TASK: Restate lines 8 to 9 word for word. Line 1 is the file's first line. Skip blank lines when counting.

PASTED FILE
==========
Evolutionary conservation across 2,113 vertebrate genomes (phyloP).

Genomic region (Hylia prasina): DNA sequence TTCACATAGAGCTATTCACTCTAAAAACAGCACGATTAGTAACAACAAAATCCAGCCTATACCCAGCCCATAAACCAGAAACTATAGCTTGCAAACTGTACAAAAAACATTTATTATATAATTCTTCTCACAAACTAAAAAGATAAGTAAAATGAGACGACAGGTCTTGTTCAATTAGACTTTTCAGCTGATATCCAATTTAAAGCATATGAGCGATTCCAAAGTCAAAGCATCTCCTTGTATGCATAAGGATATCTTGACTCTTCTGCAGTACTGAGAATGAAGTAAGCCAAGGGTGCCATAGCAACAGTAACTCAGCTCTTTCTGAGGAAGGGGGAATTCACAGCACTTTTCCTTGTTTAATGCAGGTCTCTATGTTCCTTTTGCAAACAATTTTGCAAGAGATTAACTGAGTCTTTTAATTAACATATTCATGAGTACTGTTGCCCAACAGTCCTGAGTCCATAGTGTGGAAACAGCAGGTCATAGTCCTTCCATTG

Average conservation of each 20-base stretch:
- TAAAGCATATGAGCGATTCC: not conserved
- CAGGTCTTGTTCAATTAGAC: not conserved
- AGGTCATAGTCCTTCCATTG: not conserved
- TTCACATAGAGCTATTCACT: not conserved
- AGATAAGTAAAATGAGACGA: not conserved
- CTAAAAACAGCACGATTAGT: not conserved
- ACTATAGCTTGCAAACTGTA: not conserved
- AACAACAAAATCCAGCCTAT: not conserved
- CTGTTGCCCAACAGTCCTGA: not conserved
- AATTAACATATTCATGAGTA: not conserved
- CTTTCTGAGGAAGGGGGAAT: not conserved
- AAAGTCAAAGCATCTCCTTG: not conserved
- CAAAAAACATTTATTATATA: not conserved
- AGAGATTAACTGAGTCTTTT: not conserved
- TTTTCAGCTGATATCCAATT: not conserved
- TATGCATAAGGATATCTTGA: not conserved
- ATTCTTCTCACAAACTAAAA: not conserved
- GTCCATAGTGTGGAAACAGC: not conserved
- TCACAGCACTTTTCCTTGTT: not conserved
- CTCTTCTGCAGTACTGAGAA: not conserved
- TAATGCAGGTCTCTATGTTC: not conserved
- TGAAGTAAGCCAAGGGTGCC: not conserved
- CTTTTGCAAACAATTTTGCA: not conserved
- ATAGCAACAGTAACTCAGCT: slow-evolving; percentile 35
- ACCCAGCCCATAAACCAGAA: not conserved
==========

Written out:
- AGATAAGTAAAATGAGACGA: not conserved
- CTAAAAACAGCACGATTAGT: not conserved